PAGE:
To coincide with ‘Enteral Enemies’ release, you’re also releasing a DVD titled ‘Enemy Lines’, what promoted the move to bring this doco to life?


We figured that making a DVD would be a lot of fun as we’ve never got to do anything like that. So many bands have DVDs out and we thought it was always hard to replicate so we never put out something together. But after a lot of time on the road, we’ve got enough to really show people things that you can’t see on YouTube. This is definitely more behind the scenes, which I think is really cool and more valid nowadays.


What was your favourite part of recording the new album?


I think it was the fact that we were really tight with each other and knew exactly what we wanted to do. Frankie already had the vocals done, he had a bunch of songs demoed already for me so I tracked all of the songs over those demos, re-did them and then went and recorded the album. So it was all super muscle memory and I think we all performed really well on it.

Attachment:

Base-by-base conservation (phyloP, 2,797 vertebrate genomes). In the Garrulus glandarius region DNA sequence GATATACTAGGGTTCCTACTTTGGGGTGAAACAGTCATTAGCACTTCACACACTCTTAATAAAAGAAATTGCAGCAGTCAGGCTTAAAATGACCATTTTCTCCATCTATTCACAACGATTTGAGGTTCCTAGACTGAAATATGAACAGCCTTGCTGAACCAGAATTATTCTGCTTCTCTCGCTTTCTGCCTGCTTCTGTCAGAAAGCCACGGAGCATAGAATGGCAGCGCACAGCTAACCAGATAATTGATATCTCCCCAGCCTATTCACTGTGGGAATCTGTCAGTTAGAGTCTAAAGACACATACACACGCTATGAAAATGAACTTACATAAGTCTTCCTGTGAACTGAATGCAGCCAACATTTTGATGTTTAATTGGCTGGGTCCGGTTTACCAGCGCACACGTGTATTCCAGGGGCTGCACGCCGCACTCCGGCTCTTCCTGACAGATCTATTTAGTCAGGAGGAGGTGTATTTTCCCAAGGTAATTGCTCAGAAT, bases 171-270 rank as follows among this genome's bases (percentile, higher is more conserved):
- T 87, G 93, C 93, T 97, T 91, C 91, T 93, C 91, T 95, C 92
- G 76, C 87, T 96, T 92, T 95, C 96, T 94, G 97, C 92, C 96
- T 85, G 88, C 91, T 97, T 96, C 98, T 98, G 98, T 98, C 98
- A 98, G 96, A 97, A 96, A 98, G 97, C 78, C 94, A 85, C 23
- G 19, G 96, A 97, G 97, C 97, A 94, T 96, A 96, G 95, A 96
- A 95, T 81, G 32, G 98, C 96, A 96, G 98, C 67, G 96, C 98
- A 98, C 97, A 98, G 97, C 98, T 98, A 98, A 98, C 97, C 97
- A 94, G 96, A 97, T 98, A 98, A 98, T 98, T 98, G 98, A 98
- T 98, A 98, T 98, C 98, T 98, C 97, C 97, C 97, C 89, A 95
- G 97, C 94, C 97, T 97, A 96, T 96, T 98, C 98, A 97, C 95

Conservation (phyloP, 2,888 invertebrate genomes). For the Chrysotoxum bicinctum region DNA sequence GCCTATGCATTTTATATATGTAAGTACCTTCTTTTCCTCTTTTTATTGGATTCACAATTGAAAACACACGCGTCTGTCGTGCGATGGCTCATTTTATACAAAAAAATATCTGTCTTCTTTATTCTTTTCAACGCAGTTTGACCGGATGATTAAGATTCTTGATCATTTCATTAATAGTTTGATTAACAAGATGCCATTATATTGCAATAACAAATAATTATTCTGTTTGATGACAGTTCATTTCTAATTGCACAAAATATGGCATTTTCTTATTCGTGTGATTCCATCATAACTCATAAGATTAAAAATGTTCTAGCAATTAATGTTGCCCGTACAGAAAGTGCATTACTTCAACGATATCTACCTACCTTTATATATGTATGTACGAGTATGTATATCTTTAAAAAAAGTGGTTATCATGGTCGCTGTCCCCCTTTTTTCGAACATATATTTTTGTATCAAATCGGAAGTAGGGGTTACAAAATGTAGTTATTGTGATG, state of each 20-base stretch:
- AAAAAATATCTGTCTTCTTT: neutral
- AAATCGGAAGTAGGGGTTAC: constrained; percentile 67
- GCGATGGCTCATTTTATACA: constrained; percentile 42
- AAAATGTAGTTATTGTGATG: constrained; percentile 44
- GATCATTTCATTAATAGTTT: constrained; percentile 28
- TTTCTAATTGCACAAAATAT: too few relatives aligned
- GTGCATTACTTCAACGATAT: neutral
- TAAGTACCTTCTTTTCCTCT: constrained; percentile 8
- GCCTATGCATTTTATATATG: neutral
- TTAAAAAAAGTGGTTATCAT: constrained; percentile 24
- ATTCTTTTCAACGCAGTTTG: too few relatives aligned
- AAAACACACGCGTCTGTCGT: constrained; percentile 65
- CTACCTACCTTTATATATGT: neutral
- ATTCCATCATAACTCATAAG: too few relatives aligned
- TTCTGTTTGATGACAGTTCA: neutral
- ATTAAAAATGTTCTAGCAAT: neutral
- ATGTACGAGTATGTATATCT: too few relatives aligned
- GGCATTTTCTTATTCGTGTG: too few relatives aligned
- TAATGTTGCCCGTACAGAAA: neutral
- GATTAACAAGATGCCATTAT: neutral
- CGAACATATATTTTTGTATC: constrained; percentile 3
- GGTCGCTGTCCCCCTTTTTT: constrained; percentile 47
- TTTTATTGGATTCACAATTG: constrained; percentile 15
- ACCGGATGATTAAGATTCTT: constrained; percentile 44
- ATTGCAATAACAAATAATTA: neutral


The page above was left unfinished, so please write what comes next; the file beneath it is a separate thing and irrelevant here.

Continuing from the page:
Is that how you’ve worked in the past, with you tracking everything yourself?


Everything that Emmure has ever recorded, from the early demos, the EP, all the albums, I’ve tracked all of the guitars and bass and a couple of other things here and there, Mike [Mulholland, guitar], will track or he’ll send me songs that he’s written and tracked and cut or edit parts. But for consistency’s sake, I try to track it all and keep it all sounding the same. Just to get that strong Metallica, Pantera sound so that when you listen to one of their albums, you’ll know exactly who you’re listening to. That’s the vibe I really like to keep with Emmure.


I’m sure you’ve been asked this plenty of times as of late but nevertheless, were the band’s spirits hampered by former guitarist Ben Lionetti trying to file a lawsuit against the band and your label?